Adult Basic Education - Important Facts
Adult education has moved from the State Department of Education to the Oklahoma Department of Career and Technology Education.
In 2014, the Oklahoma State Legislature voted to move the Adult Education-Lifelong Learning grant from the State Department of Education to the Oklahoma Department of Career and Technology Education. Adult Education is funded through the Workforce Investment Act.
The federal Workforce Investment Act (WIA), Title II: Adult Education and Family Literacy Act provides supplemental funds for Adult Basic Education (ABE), high school subjects, English as a Second Language (ESL), citizenship, and English Literacy and Civics Education (EL Civics), thereby enabling adults to become employable, productive, and responsible citizens, workers, and family members.
Adult education empowers individuals to become self-sufficient, and to obtain the necessary skills for future employment and success. Also, because a parent is a child’s first teacher, adult education helps parents obtain the necessary skills to become full partners in their children’s success. Finally, adult education assists adults in obtaining their secondary school diploma.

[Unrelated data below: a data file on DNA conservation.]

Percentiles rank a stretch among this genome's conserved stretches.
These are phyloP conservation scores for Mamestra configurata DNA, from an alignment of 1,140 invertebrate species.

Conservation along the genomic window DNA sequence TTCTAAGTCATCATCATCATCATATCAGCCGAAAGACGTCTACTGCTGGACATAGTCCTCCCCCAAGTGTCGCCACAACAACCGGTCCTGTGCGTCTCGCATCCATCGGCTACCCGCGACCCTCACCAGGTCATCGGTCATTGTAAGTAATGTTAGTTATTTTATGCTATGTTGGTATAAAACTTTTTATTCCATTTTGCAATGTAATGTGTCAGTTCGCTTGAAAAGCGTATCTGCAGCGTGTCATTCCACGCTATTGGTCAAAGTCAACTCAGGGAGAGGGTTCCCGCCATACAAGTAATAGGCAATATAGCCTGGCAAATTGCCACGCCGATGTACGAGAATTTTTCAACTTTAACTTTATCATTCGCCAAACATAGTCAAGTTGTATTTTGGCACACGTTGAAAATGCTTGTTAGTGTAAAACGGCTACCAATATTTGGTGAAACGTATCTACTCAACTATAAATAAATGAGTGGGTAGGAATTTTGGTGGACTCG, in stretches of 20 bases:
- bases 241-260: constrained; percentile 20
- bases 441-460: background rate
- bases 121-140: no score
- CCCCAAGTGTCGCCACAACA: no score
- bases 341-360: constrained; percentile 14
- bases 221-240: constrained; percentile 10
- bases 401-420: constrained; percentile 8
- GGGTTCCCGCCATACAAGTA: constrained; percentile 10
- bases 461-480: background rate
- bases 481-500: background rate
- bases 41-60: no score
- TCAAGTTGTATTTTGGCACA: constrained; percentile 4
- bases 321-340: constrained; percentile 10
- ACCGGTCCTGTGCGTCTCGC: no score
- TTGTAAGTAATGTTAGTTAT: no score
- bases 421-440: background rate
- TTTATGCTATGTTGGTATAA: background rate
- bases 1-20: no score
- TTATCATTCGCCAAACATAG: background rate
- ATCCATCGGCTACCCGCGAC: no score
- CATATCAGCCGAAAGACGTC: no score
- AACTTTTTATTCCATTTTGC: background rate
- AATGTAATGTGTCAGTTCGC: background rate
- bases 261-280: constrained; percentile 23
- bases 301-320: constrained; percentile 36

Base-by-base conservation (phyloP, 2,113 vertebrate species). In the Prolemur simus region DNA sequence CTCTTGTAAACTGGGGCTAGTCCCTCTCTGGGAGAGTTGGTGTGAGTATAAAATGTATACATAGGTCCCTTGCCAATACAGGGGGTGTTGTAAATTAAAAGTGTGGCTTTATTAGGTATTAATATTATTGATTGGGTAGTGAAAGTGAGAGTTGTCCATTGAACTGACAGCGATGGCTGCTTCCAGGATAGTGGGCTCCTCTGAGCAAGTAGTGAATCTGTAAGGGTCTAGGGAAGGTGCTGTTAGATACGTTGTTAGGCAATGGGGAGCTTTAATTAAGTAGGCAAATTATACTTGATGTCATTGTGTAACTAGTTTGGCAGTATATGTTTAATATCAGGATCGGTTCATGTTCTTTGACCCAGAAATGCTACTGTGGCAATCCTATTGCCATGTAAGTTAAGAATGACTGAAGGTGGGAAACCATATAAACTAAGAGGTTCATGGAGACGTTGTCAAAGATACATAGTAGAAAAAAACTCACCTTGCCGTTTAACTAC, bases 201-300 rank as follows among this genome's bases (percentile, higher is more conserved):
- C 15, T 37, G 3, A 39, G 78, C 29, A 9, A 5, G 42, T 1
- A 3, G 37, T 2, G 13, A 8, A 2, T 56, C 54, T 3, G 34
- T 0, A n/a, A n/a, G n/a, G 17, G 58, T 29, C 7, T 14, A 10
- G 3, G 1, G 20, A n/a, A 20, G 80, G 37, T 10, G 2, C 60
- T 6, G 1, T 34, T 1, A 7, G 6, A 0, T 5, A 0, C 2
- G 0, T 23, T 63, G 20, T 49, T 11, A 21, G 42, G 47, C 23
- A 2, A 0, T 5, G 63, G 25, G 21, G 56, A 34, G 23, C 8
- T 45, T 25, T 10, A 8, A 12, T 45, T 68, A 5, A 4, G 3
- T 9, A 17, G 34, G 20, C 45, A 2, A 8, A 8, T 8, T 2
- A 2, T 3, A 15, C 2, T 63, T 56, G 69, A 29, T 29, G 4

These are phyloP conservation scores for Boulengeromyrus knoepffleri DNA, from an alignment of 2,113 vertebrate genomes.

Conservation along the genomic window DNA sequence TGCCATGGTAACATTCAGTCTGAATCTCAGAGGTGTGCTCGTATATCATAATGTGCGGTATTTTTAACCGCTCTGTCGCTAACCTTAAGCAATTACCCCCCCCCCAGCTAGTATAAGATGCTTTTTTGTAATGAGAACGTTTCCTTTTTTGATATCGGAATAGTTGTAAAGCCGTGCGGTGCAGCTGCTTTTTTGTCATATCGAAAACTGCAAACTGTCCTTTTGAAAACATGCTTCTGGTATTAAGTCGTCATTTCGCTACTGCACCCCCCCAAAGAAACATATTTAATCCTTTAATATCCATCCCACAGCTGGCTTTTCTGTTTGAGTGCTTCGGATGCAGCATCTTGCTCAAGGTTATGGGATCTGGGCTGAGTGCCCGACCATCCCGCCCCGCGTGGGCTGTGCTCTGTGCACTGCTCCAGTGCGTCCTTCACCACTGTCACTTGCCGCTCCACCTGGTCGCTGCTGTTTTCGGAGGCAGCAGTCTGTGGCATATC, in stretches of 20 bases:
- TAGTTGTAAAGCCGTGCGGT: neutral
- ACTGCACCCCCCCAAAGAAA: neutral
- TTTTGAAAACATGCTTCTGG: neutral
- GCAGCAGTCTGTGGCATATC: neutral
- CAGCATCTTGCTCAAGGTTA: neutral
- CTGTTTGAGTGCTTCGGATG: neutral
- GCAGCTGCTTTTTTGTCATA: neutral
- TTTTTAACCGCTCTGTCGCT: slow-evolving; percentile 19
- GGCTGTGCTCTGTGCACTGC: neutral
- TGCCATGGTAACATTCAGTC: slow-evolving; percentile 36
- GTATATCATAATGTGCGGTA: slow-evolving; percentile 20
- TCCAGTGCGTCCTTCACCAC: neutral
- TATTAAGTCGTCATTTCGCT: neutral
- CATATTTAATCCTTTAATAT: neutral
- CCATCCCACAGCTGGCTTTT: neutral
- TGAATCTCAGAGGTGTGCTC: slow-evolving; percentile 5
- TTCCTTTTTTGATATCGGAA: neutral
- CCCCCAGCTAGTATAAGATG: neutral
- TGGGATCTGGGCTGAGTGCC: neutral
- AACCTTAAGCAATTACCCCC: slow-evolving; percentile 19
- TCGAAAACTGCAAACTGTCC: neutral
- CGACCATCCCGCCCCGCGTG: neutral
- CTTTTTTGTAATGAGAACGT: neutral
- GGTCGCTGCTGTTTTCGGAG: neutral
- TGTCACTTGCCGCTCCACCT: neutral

There is great need for adult education and literacy. Did you know…
- About 20 percent of America’s workers have low basic skills.
- Seventy-five percent of unemployed adults have reading or writing difficulties.
- Children’s literacy levels are strongly linked to the literacy levels of their parents.
- Having a parent (particularly a mother) that completed high school or the GED equivalent is an important predictor of a child’s success in school. It is more important than parental income or marital status.
- Individuals with low literacy levels are at risk of not being able to understand materials distributed by health care providers.
- Fifty to 80 percent of all students in literacy and basic education programs, and 15 to 30 percent of all participants in job training programs, have a learning disability.
- Twenty-five to 40 percent of adults on welfare have learning disabilities.
- Prisoners in correctional institutions typically have lower literacy levels than the general population. Inmates who participate in educational programs while incarcerated return to prison less often than those who do not participate.
Information used with permission from the National Institute for Literacy.
Adult education programs of Oklahoma do not discriminate based on race, color, national origin, sex, or disabilities.
Adult Basic Education, Oklahoma Department of Career and Technology Education
1500 West 7th Ave Stillwater, OK 74074-4364 Toll Free (800) 405-0355 or local, (405) 377-2000